Jenkins advised Aldinger he was a sex offender registered as a transient. Based on the multiple calls, Aldinger suspected Jenkins was residing with Garcia and spoke to the neighbors, who said they believed Jenkins was living at the apartment.
Diana Ortega, who also lived at the apartments at 520 South Willard Street, said Jenkins drank and was disrespectful toward the other tenants at the complex. He only left the premises to "go get the alcohol." Another neighbor, Andrew Hunt, said he saw Jenkins at the premises "[p]retty much every day... day and night." Hunt only heard Jenkins describe the apartment as "his lady's apartment, " though Hunt believed Jenkins was sleeping mere since his personal belongings were in the apartment.
A neighbor at 518 South Wllard Street, Jolene Eieken, said Jenkins was at the complex daily and cooked a meal for her and her children at Garcia's apartment on one occasion. Jenkins and Garcia would frequently have loud arguments, even in the middle of the night, and she saw him every morning at the apartment. Jenkins said mat the apartment was his, as was everything inside it, and mat Garcia would have "nothing without him."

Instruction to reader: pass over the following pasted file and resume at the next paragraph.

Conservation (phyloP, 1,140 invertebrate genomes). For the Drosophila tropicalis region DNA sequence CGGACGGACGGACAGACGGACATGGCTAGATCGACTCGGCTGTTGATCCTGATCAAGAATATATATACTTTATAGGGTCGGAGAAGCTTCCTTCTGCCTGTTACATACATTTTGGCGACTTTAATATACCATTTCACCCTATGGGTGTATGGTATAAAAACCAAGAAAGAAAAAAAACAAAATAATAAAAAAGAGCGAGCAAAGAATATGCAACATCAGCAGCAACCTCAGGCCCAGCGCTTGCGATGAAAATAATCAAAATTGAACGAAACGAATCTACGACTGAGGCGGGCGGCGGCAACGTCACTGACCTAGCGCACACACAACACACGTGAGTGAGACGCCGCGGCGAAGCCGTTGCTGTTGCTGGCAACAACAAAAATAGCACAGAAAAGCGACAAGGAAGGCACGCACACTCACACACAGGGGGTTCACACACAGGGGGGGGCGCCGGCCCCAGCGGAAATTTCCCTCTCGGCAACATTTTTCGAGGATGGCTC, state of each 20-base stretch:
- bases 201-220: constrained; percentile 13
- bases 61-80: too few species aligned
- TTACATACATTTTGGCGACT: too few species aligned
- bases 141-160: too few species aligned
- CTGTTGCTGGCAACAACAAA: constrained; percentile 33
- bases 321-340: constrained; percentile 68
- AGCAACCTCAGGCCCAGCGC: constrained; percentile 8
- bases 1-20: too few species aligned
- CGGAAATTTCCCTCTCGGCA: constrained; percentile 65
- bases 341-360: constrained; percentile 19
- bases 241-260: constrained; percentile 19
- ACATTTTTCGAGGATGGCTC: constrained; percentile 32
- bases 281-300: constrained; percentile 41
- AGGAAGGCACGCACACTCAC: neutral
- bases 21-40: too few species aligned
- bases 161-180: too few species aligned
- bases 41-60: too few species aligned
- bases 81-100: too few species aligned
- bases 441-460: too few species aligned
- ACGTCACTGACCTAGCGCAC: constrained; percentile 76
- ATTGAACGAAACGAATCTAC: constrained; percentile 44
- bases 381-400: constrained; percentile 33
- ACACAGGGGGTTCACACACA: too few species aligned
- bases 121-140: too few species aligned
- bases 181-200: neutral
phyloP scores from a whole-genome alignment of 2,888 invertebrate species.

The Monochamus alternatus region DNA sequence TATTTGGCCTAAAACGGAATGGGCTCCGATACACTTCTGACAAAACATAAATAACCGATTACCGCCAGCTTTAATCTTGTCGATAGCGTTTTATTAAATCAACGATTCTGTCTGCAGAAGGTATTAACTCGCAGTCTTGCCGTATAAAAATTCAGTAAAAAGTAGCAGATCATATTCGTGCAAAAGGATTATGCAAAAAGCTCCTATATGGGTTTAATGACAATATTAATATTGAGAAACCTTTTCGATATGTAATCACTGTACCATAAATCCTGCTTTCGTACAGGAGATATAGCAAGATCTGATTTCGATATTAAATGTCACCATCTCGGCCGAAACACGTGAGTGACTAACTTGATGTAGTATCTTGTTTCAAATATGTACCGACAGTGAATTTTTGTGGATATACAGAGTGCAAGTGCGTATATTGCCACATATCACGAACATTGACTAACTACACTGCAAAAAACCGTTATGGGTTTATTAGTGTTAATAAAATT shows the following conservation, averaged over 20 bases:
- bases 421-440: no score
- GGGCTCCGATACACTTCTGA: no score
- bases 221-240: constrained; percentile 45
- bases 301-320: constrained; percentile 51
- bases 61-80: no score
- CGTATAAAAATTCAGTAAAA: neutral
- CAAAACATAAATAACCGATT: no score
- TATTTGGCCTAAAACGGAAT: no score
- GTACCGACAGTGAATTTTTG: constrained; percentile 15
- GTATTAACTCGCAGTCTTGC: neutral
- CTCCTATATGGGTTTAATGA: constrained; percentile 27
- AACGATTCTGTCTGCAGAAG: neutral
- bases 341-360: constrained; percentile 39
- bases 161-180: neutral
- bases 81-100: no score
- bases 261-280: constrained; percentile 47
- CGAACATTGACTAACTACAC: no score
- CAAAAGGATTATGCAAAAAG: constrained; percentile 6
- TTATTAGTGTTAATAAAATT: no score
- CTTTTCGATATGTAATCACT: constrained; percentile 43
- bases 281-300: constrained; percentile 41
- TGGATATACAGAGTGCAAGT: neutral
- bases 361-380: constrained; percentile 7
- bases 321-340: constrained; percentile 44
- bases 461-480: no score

Francis Gall egos, an analyst from the San Jose Police Department's sex offender registration unit, confirmed that the registration form requires those claiming a residential address to provide proof of residence, whereas transients are to state the areas they frequent. Proof of residence could include mail from the county, state or federal government to a particular address, or a California driver's license, California state identification, recent utility bills, etc. Gallegos confirmed mat Jenkins registered at residential addresses as required until April 3, 2009, and from that date on he registered as a transient. Jenkins never registered as a resident at either 460 South Fourth Street or 520 South Willard Street.